Neurodivergence and Post-traumatic Stress Disorder from Sexual Assault: A Toolkit for Moving Forward
Edited by Fakhri Shafai, Ph.D., M.Ed. | AIDE Canada
Anonymous Contributor, Autistic Self-advocate
Anonymous Contributor, Neurodivergent Self-advocate
Introduction: This toolkit was developed in response to direct requests AIDE Canada received from autistic persons in focus groups. We recognize that this is a difficult and emotional topic. We have made every effort to avoid triggering persons while still providing relevant and useful information. There are also additional resources and suggested reading at the end of the toolkit if you would like to learn more about this topic. This toolkit is broken into two parts: 1) Understanding Post-traumatic Stress Disorder (PTSD), and 2) Moving Forward from PTSD. If you are already familiar with the symptoms of PTSD and concepts like disassociation and triggers, we recommend you skip to Part 2.
The authors recommend that you take breaks from working through the toolkit as needed. If you find this information difficult or upsetting, we also recommend seeking the support of a trained clinician for individualized therapy and/or support groups or workshops. Post-traumatic stress disorder is not easy to deal with on your own. Professional guidance from a clinician familiar with treating PTSD in neurodivergent persons can help to lower both the frequency and intensity of flashbacks.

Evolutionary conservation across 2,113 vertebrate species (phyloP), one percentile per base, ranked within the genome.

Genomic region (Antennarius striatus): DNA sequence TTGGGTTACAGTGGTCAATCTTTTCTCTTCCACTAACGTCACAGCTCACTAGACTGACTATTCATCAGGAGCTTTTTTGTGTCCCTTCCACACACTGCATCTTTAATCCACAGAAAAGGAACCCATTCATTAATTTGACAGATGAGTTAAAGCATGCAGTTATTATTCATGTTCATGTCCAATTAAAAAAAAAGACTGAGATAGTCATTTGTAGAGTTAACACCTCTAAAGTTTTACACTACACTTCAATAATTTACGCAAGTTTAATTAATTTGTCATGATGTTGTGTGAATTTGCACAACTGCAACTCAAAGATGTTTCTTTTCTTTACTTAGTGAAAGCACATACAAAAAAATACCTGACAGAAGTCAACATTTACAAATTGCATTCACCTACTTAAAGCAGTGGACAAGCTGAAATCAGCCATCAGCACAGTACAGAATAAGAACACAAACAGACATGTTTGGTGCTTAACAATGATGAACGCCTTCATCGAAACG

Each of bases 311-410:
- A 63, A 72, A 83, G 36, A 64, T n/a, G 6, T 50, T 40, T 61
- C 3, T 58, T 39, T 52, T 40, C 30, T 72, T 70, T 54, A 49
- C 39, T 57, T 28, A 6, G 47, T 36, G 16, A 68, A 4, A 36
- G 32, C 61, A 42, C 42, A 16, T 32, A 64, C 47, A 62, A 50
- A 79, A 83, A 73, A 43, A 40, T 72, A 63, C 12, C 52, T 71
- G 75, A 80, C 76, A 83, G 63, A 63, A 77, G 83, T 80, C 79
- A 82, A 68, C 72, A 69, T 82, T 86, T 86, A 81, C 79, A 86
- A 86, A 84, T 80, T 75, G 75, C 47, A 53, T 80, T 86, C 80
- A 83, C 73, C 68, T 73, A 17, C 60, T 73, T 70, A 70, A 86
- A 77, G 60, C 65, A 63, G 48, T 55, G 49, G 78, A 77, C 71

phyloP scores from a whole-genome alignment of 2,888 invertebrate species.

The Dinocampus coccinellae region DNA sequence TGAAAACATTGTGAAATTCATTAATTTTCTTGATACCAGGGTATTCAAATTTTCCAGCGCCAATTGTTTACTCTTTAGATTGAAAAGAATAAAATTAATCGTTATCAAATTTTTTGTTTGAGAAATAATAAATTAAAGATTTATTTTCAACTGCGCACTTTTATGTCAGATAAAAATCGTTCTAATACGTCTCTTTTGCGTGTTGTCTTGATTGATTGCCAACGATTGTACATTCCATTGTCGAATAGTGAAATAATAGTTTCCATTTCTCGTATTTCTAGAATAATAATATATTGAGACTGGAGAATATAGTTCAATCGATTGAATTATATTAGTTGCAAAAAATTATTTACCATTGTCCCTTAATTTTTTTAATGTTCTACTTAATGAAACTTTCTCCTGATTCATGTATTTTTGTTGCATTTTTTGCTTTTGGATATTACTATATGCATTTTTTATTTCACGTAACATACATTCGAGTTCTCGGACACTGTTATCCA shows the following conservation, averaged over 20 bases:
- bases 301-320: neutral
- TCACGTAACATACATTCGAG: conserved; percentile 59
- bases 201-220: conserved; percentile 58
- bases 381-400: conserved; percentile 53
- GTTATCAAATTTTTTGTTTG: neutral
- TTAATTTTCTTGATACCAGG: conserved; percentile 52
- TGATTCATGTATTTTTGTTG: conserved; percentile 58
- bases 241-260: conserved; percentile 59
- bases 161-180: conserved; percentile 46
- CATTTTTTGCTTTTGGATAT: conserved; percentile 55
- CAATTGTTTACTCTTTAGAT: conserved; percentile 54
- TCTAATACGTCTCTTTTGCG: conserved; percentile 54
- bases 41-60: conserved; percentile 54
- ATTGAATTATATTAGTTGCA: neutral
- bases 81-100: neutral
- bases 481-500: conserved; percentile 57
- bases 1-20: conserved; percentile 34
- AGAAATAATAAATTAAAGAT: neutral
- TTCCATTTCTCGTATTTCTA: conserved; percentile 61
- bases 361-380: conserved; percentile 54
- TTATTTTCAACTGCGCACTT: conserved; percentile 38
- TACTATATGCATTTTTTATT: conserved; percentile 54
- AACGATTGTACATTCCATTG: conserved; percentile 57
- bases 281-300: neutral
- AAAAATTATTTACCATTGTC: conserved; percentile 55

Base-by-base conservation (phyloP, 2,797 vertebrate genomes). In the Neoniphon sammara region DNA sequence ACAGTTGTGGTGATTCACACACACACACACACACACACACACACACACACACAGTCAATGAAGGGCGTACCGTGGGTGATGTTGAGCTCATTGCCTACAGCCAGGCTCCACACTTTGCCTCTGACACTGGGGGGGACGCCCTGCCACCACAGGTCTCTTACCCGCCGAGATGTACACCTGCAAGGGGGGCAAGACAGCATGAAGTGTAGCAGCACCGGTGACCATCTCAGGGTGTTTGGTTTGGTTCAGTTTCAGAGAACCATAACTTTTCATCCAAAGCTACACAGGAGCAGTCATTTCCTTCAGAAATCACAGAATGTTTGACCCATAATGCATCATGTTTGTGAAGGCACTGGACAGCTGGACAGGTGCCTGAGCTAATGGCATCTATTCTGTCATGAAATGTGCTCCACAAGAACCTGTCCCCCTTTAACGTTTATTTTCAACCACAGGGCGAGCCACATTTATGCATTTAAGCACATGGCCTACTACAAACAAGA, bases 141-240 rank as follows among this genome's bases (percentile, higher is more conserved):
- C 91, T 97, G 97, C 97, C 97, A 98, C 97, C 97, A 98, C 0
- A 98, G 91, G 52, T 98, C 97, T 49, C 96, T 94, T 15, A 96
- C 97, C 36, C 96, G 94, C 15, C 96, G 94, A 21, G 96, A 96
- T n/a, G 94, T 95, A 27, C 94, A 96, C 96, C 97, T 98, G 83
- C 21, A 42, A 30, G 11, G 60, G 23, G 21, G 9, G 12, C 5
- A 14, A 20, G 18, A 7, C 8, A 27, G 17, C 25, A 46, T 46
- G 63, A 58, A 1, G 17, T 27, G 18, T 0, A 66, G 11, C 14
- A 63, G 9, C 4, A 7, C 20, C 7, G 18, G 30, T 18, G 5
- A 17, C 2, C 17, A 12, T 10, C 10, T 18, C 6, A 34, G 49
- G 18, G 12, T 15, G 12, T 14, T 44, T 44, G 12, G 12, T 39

Remember, what happened to you was not your fault and it does not define your worth as a person. With time and support you can find a way to move forward and live your life to its fullest. May this toolkit help guide you on your way.
PART 1: Understanding PTSD
Post-traumatic stress disorder (PTSD) is a type of anxiety disorder and mental health condition that develops in response experiencing or witnessing a terrifying event. Many people who experience a traumatic event will have short-term symptoms. For instance, after experiencing a terrible car accident a person may startle when they hear the sound of someone slamming on their brakes. They may also have trouble sleeping, replay the incident in their mind, want to avoid getting into cars, or have trouble focusing at work for a while.